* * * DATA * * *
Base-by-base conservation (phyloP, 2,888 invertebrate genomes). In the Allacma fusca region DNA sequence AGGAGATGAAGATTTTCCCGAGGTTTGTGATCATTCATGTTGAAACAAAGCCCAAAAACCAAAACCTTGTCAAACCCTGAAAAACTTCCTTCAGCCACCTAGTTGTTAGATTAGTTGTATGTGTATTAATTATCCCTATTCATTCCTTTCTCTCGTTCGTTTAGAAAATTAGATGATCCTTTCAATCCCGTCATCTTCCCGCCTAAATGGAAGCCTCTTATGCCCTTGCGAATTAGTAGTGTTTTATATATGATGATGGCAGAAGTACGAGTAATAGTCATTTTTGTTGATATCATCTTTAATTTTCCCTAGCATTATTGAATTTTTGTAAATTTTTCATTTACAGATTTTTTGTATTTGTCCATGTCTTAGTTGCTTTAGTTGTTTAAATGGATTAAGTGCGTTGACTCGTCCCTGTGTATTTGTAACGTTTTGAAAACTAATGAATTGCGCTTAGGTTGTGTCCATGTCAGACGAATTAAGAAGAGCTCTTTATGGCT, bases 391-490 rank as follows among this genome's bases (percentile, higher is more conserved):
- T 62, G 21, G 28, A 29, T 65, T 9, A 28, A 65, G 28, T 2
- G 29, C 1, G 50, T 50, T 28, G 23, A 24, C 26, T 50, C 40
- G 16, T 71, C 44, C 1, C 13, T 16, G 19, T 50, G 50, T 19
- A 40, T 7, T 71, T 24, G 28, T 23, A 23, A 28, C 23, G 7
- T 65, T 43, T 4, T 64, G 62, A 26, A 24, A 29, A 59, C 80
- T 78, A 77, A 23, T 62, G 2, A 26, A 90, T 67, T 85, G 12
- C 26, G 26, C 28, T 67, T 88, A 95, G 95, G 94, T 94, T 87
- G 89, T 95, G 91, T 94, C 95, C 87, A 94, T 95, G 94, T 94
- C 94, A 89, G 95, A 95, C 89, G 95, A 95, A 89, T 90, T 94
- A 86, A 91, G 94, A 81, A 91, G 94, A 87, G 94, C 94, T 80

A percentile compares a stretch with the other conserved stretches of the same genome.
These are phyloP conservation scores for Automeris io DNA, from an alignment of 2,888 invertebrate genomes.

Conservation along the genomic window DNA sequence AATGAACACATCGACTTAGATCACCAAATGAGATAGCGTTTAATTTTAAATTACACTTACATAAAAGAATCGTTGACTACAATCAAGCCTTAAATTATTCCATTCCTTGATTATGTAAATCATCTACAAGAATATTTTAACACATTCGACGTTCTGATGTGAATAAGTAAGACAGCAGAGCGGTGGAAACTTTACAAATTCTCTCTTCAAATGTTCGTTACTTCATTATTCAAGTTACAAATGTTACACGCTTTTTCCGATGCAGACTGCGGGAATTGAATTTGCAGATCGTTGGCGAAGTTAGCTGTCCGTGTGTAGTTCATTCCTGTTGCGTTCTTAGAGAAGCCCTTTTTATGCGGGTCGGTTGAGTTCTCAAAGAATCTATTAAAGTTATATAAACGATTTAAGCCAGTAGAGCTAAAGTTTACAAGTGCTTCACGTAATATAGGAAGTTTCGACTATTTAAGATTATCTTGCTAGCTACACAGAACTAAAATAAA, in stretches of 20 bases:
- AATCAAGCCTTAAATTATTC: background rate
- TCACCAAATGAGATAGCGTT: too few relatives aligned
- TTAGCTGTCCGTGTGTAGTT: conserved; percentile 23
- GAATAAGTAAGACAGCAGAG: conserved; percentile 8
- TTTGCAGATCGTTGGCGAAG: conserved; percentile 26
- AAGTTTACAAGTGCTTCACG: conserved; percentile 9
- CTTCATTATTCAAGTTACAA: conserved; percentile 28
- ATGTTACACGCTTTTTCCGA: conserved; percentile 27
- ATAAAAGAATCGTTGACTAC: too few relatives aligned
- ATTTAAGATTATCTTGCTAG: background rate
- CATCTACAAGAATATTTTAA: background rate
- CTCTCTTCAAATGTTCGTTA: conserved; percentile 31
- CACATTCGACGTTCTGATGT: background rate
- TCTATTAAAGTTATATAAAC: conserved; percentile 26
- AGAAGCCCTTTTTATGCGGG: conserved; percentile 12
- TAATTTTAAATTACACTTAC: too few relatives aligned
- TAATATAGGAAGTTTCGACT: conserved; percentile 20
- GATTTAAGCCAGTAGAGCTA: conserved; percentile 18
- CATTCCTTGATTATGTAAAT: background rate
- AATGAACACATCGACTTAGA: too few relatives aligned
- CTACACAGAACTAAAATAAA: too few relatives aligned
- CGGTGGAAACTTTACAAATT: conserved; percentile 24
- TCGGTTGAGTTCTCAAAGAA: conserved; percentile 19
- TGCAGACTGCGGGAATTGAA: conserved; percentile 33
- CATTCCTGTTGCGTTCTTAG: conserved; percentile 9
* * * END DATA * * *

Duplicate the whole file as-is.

Base-by-base conservation (phyloP, 2,888 invertebrate genomes). In the Allacma fusca region DNA sequence AGGAGATGAAGATTTTCCCGAGGTTTGTGATCATTCATGTTGAAACAAAGCCCAAAAACCAAAACCTTGTCAAACCCTGAAAAACTTCCTTCAGCCACCTAGTTGTTAGATTAGTTGTATGTGTATTAATTATCCCTATTCATTCCTTTCTCTCGTTCGTTTAGAAAATTAGATGATCCTTTCAATCCCGTCATCTTCCCGCCTAAATGGAAGCCTCTTATGCCCTTGCGAATTAGTAGTGTTTTATATATGATGATGGCAGAAGTACGAGTAATAGTCATTTTTGTTGATATCATCTTTAATTTTCCCTAGCATTATTGAATTTTTGTAAATTTTTCATTTACAGATTTTTTGTATTTGTCCATGTCTTAGTTGCTTTAGTTGTTTAAATGGATTAAGTGCGTTGACTCGTCCCTGTGTATTTGTAACGTTTTGAAAACTAATGAATTGCGCTTAGGTTGTGTCCATGTCAGACGAATTAAGAAGAGCTCTTTATGGCT, bases 391-490 rank as follows among this genome's bases (percentile, higher is more conserved):
- T 62, G 21, G 28, A 29, T 65, T 9, A 28, A 65, G 28, T 2
- G 29, C 1, G 50, T 50, T 28, G 23, A 24, C 26, T 50, C 40
- G 16, T 71, C 44, C 1, C 13, T 16, G 19, T 50, G 50, T 19
- A 40, T 7, T 71, T 24, G 28, T 23, A 23, A 28, C 23, G 7
- T 65, T 43, T 4, T 64, G 62, A 26, A 24, A 29, A 59, C 80
- T 78, A 77, A 23, T 62, G 2, A 26, A 90, T 67, T 85, G 12
- C 26, G 26, C 28, T 67, T 88, A 95, G 95, G 94, T 94, T 87
- G 89, T 95, G 91, T 94, C 95, C 87, A 94, T 95, G 94, T 94
- C 94, A 89, G 95, A 95, C 89, G 95, A 95, A 89, T 90, T 94
- A 86, A 91, G 94, A 81, A 91, G 94, A 87, G 94, C 94, T 80

A percentile compares a stretch with the other conserved stretches of the same genome.
These are phyloP conservation scores for Automeris io DNA, from an alignment of 2,888 invertebrate genomes.

Conservation along the genomic window DNA sequence AATGAACACATCGACTTAGATCACCAAATGAGATAGCGTTTAATTTTAAATTACACTTACATAAAAGAATCGTTGACTACAATCAAGCCTTAAATTATTCCATTCCTTGATTATGTAAATCATCTACAAGAATATTTTAACACATTCGACGTTCTGATGTGAATAAGTAAGACAGCAGAGCGGTGGAAACTTTACAAATTCTCTCTTCAAATGTTCGTTACTTCATTATTCAAGTTACAAATGTTACACGCTTTTTCCGATGCAGACTGCGGGAATTGAATTTGCAGATCGTTGGCGAAGTTAGCTGTCCGTGTGTAGTTCATTCCTGTTGCGTTCTTAGAGAAGCCCTTTTTATGCGGGTCGGTTGAGTTCTCAAAGAATCTATTAAAGTTATATAAACGATTTAAGCCAGTAGAGCTAAAGTTTACAAGTGCTTCACGTAATATAGGAAGTTTCGACTATTTAAGATTATCTTGCTAGCTACACAGAACTAAAATAAA, in stretches of 20 bases:
- AATCAAGCCTTAAATTATTC: background rate
- TCACCAAATGAGATAGCGTT: too few relatives aligned
- TTAGCTGTCCGTGTGTAGTT: conserved; percentile 23
- GAATAAGTAAGACAGCAGAG: conserved; percentile 8
- TTTGCAGATCGTTGGCGAAG: conserved; percentile 26
- AAGTTTACAAGTGCTTCACG: conserved; percentile 9
- CTTCATTATTCAAGTTACAA: conserved; percentile 28
- ATGTTACACGCTTTTTCCGA: conserved; percentile 27
- ATAAAAGAATCGTTGACTAC: too few relatives aligned
- ATTTAAGATTATCTTGCTAG: background rate
- CATCTACAAGAATATTTTAA: background rate
- CTCTCTTCAAATGTTCGTTA: conserved; percentile 31
- CACATTCGACGTTCTGATGT: background rate
- TCTATTAAAGTTATATAAAC: conserved; percentile 26
- AGAAGCCCTTTTTATGCGGG: conserved; percentile 12
- TAATTTTAAATTACACTTAC: too few relatives aligned
- TAATATAGGAAGTTTCGACT: conserved; percentile 20
- GATTTAAGCCAGTAGAGCTA: conserved; percentile 18
- CATTCCTTGATTATGTAAAT: background rate
- AATGAACACATCGACTTAGA: too few relatives aligned
- CTACACAGAACTAAAATAAA: too few relatives aligned
- CGGTGGAAACTTTACAAATT: conserved; percentile 24
- TCGGTTGAGTTCTCAAAGAA: conserved; percentile 19
- TGCAGACTGCGGGAATTGAA: conserved; percentile 33
- CATTCCTGTTGCGTTCTTAG: conserved; percentile 9